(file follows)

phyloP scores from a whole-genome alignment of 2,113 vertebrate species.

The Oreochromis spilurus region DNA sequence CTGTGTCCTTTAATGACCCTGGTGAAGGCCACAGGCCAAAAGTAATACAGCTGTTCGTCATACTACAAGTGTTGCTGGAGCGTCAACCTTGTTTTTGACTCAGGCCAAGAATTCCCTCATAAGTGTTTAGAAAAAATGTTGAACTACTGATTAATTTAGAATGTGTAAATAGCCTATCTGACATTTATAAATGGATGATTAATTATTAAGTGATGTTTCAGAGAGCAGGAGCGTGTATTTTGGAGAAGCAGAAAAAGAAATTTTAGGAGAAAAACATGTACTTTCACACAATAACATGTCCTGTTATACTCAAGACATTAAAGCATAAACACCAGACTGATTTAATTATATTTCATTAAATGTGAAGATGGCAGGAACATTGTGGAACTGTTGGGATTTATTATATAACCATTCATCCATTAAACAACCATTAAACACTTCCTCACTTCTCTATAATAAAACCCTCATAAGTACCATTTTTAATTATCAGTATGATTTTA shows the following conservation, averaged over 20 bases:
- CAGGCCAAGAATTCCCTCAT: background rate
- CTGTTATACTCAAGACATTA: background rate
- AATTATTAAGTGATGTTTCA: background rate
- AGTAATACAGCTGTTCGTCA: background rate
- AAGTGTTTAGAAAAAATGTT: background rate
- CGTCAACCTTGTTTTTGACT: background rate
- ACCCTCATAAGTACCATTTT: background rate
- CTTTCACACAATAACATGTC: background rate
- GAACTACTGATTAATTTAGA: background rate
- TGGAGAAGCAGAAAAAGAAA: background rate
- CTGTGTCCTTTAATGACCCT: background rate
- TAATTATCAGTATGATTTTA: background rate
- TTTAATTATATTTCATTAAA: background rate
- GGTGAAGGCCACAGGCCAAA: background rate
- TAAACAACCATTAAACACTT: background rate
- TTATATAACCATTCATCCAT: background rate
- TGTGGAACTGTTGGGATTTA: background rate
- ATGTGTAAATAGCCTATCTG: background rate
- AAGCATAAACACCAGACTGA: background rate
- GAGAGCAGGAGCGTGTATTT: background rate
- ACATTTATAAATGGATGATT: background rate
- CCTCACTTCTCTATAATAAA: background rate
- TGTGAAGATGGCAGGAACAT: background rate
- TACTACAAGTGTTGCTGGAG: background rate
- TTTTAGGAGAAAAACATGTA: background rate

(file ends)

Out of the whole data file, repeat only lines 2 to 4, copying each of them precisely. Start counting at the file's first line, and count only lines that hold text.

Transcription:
The Oreochromis spilurus region DNA sequence CTGTGTCCTTTAATGACCCTGGTGAAGGCCACAGGCCAAAAGTAATACAGCTGTTCGTCATACTACAAGTGTTGCTGGAGCGTCAACCTTGTTTTTGACTCAGGCCAAGAATTCCCTCATAAGTGTTTAGAAAAAATGTTGAACTACTGATTAATTTAGAATGTGTAAATAGCCTATCTGACATTTATAAATGGATGATTAATTATTAAGTGATGTTTCAGAGAGCAGGAGCGTGTATTTTGGAGAAGCAGAAAAAGAAATTTTAGGAGAAAAACATGTACTTTCACACAATAACATGTCCTGTTATACTCAAGACATTAAAGCATAAACACCAGACTGATTTAATTATATTTCATTAAATGTGAAGATGGCAGGAACATTGTGGAACTGTTGGGATTTATTATATAACCATTCATCCATTAAACAACCATTAAACACTTCCTCACTTCTCTATAATAAAACCCTCATAAGTACCATTTTTAATTATCAGTATGATTTTA shows the following conservation, averaged over 20 bases:
- CAGGCCAAGAATTCCCTCAT: background rate
- CTGTTATACTCAAGACATTA: background rate